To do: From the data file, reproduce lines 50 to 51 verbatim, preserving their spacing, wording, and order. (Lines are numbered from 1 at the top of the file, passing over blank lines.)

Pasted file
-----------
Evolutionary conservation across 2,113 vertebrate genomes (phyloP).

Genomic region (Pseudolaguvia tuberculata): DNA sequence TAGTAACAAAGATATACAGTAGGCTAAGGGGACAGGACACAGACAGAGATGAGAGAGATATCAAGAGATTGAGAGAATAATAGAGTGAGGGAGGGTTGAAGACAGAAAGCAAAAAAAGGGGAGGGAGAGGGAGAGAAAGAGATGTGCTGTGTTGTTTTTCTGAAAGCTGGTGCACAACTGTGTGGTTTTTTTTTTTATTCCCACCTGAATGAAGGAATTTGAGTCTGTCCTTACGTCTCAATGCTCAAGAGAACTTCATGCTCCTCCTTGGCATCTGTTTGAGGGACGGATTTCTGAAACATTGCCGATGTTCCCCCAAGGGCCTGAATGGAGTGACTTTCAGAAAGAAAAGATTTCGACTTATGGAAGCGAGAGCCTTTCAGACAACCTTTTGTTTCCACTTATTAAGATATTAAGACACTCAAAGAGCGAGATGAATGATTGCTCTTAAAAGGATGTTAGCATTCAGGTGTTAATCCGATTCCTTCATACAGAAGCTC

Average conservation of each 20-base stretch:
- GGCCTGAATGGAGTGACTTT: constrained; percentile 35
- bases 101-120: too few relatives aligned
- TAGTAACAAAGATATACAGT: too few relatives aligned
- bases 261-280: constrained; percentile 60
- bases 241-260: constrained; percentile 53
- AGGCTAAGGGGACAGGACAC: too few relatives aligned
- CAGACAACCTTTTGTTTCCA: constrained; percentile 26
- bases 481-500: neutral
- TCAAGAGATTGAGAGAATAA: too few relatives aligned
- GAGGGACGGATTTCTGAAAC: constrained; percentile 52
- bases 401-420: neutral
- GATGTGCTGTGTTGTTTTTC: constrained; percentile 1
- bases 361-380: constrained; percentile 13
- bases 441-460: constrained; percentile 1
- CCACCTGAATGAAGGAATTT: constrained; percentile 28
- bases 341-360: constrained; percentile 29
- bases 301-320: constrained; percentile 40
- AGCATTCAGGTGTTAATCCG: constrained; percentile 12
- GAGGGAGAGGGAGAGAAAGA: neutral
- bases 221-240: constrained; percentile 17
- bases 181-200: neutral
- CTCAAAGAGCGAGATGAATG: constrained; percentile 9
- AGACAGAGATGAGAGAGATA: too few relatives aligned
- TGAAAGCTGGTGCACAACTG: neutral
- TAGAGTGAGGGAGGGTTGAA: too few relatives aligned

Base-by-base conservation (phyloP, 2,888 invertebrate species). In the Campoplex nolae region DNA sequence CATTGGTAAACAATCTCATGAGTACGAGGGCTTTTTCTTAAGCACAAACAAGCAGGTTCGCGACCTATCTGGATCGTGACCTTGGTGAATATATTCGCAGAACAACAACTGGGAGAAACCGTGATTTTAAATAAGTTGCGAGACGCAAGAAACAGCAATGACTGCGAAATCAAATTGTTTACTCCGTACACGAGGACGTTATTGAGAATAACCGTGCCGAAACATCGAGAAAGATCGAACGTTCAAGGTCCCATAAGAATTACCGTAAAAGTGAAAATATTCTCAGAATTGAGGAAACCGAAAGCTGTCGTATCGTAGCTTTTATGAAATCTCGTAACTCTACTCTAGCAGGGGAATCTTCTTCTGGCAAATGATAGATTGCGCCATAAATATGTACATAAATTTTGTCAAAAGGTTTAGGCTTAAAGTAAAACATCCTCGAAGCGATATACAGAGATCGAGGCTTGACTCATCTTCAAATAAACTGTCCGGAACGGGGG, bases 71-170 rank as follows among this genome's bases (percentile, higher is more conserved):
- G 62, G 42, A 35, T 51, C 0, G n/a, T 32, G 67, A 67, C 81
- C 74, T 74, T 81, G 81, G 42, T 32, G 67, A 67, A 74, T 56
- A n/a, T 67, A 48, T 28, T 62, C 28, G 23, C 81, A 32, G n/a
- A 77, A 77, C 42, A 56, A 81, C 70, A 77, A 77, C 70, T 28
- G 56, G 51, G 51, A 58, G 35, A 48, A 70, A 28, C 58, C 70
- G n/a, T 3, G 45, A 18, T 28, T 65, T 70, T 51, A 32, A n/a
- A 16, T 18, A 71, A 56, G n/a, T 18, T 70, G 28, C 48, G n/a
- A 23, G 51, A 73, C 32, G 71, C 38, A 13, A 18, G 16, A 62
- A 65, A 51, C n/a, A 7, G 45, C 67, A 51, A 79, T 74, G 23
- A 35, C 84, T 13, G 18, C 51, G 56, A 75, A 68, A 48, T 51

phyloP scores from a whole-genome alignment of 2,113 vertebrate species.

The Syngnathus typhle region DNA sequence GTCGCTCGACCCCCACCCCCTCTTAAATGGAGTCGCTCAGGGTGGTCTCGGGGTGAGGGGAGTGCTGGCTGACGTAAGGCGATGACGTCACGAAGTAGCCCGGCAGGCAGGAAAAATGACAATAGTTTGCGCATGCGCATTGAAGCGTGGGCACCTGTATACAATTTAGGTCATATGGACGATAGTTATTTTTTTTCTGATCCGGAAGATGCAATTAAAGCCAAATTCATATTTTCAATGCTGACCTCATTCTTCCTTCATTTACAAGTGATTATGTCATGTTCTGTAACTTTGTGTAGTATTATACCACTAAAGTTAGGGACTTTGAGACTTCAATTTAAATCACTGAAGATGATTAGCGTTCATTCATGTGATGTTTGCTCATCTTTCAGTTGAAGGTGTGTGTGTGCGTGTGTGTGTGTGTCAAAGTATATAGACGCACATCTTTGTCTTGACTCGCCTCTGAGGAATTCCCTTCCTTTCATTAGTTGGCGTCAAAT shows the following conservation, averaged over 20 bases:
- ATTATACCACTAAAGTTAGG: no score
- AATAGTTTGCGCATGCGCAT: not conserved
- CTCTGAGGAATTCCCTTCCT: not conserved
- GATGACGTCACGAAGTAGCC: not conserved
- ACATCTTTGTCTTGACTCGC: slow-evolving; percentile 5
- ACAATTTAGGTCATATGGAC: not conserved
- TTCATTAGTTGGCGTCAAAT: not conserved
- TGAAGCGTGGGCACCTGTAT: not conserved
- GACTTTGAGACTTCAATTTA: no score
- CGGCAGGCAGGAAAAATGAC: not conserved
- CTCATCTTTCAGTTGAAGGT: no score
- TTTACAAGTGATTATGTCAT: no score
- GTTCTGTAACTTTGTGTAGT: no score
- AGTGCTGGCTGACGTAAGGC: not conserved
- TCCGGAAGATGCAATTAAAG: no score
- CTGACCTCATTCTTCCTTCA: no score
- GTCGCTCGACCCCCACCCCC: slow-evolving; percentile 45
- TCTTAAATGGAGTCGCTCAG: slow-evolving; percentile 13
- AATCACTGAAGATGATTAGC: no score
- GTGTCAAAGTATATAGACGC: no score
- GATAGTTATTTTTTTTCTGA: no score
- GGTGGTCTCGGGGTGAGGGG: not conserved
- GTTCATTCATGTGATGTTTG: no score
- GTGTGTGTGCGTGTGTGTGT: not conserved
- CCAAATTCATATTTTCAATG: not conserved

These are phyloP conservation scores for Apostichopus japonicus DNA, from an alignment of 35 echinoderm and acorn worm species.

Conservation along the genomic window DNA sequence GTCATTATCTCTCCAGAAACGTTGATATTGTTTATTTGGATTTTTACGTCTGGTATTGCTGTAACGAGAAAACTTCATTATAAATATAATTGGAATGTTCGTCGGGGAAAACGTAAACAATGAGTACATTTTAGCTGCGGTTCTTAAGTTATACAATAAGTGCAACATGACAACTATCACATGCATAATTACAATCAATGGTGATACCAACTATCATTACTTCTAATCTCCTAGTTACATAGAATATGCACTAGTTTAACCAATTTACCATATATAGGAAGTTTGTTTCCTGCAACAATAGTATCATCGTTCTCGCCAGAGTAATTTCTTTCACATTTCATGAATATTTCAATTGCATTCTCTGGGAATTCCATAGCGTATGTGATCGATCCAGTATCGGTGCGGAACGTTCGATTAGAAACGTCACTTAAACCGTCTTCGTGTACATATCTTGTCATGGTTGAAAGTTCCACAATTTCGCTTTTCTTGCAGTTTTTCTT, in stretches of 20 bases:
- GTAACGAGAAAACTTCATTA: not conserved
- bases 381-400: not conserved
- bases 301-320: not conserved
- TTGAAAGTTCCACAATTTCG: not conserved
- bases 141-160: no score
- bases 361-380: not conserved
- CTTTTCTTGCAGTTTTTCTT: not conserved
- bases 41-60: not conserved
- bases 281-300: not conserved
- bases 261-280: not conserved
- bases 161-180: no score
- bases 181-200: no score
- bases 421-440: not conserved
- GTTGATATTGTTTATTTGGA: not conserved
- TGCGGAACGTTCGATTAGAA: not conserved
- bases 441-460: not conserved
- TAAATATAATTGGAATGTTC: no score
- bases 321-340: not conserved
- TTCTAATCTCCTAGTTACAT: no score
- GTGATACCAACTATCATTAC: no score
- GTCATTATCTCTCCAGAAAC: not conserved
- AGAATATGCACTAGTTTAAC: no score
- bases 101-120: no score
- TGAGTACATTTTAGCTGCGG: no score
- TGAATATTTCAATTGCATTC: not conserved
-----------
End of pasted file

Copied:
- GACTTTGAGACTTCAATTTA: no score
- CGGCAGGCAGGAAAAATGAC: not conserved